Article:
As we look to the coming year, I remain positive about the direction of the journal and the Society. We have more support than ever with the inclusion of new editors and new ideas. We have added Jörg Bahm and Jayme Bertelli as Deputy Editors and several other colleagues, including Lee Dellon, to the Editorial Board. I anticipate significant growth in our readership as well as our editorial content. We are aiming to be tracked by Thomson Scientific to receive an impact factor as soon as possible. As an additional service, we have added a new feature to the journal's homepage, "Latest News," which presents upcoming relevant scientific symposia of interest to our readership. Any meeting coordinator who wishes to include their conference should contact the Managing Editor.

In conclusion, I would like to thank everyone who has been involved with the journal during the planning, startup and running phases. Every expectation has been exceeded and I look forward to increasing the scope and number of published articles in the future. Our editorial board has steadily grown to include leaders in our fields of interest as well as new members of our discipline. The underlying International Society of Brachial Plexus and Peripheral Nerve Injury has also grown to include about 150 members, a significant number for what is still a relatively small specialty, another positive sign for future development of both the Society and the journal. We will be planning the next meeting of the Society in 2008 and will make announcements as appropriate. The staff at BioMed Central continue to support the activities of the journal in a professional and collegial manner. This allows us to continue to improve our scientific services to our readers. We look forward to many more years of partnership.

Thank you again to all our contributors. In simply continuing the commitment to excellence that has made you leaders, – the journal and Society will necessarily grow and prosper.

Authors’ Affiliations

(1)
Texas Nerve & Paralysis Institute

References

  1. Bošnjak R, Bačovnik U, Podnar S, Benedičič M: T1-nerve root neuroma presenting with apical mass and Horner's syndrome. J Brachial Plex Peripher Nerve Inj 2007, 2:7.View ArticlePubMedGoogle Scholar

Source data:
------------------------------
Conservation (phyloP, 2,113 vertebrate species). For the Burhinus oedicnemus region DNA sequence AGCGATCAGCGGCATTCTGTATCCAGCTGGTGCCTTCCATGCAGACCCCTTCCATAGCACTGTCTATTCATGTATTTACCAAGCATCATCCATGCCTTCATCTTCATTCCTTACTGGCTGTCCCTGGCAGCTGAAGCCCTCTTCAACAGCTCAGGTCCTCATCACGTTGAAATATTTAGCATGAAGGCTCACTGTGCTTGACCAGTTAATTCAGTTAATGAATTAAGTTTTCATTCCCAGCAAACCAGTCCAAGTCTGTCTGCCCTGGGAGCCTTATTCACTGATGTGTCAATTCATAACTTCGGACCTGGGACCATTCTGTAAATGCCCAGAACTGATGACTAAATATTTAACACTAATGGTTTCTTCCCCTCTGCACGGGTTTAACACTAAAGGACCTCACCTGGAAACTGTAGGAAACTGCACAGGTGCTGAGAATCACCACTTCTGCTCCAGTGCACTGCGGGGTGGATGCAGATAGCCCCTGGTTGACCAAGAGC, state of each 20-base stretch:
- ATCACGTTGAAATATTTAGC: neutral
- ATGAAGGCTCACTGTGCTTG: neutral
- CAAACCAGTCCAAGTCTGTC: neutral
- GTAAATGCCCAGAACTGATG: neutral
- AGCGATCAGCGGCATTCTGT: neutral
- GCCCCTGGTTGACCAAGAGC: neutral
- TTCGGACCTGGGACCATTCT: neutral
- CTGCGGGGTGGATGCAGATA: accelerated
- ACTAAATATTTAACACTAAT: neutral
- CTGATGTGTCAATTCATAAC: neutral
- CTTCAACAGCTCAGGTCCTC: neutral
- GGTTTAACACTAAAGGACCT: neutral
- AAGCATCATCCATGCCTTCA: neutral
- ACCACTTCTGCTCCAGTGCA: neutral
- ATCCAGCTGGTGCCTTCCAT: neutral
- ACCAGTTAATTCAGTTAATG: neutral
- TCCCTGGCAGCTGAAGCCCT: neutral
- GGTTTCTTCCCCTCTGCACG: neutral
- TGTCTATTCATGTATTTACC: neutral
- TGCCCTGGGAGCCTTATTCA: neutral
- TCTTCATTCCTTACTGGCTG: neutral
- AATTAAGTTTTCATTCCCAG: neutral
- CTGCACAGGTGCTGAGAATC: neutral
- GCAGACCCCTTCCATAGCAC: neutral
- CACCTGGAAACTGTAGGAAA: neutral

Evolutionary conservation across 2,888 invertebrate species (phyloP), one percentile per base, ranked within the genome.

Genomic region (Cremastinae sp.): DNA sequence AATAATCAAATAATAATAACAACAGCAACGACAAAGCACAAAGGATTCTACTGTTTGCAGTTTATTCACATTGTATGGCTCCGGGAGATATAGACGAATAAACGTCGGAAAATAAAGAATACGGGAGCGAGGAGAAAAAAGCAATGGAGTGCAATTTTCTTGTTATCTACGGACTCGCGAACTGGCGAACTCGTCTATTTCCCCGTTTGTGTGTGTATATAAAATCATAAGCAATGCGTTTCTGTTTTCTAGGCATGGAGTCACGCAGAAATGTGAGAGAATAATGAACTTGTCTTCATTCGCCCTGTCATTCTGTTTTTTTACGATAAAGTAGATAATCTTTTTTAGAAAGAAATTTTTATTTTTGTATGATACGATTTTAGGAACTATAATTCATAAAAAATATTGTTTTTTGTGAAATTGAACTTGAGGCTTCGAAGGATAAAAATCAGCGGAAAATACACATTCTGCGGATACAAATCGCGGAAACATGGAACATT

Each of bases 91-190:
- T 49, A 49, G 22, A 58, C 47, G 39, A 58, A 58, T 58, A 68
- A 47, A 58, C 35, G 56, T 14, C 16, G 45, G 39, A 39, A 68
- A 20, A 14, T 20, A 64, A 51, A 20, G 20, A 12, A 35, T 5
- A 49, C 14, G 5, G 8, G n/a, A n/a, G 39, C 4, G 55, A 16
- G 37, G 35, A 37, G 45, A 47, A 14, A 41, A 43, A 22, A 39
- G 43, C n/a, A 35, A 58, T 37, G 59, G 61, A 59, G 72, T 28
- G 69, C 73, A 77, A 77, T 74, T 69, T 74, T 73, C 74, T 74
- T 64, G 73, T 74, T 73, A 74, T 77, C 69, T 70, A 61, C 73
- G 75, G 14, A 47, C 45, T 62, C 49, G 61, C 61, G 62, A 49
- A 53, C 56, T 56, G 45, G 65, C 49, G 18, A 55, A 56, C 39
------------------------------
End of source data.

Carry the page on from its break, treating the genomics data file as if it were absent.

2. Rayegani SM, Bahrami HM: Meeting report on the first Iranian congress of electrodiagnosis in peripheral nerve lesions. J Brachial Plex Peripher Nerve Inj 2007, 2:10.View ArticlePubMedGoogle Scholar
  3. Bertelli JA: Platysma motor branch transfer in brachial plexus repair: report of the first case. J Brachial Plex Peripher Nerve Inj 2007, 2:12.View ArticlePubMedGoogle Scholar
  4. Yamazaki H, Doi K, Hattori Y, Sakamoto S: Computerized tomography myelography with coronal and oblique coronal view for diagnosis of nerve root avulsion in brachial plexus injury. J Brachial Plex Peripher Nerve Inj 2007, 2:16.View ArticlePubMedGoogle Scholar
  5. Subbanna PK, Prasanna CG, Gunale BK, Tyagi MG: Acetyl salicylic acid augments functional recovery following sciatic nerve crush in mice. J Brachial Plex Peripher Nerve Inj 2007, 2:3.View ArticlePubMedGoogle Scholar
  6. Ballesteros LE RLM: Variations of the origin of collateral branches emerging from the posterior aspect of the brachial plexus. J Brachial Plex Peripher Nerve Inj 2007, 2:14.View ArticlePubMedGoogle Scholar
  7. Nath RK, Melcher SE: Rapid recovery of serratus anterior muscle function after microneurolysis of long thoracic nerve injury. J Brachial Plex Peripher Nerve Inj 2007, 2:4.View ArticlePubMedGoogle Scholar
  8. Papadopoulou M, Spengos K, Papapostolou A, Tsivgoulis G, Karandreas N: Intraoperative radial nerve injury during coronary artery surgery--report of two cases. J Brachial Plex Peripher Nerve Inj 2006, 1:7.View ArticlePubMedGoogle Scholar
  9. BioMed Central journal indexing [http://www.biomedcentral.com/info/authors/indexing]
  10. The International Society for Brachial Plexus and Peripheral Nerve Injury [http://www.brachialplexussociety.com/]

Copyright

© Nath. 2007

This article is published under license to BioMed Central Ltd. This is an Open Access article distributed under the terms of the Creative Commons Attribution License (http://creativecommons.org/licenses/by/2.0), which permits unrestricted use, distribution, and reproduction in any medium, provided the original work is properly cited.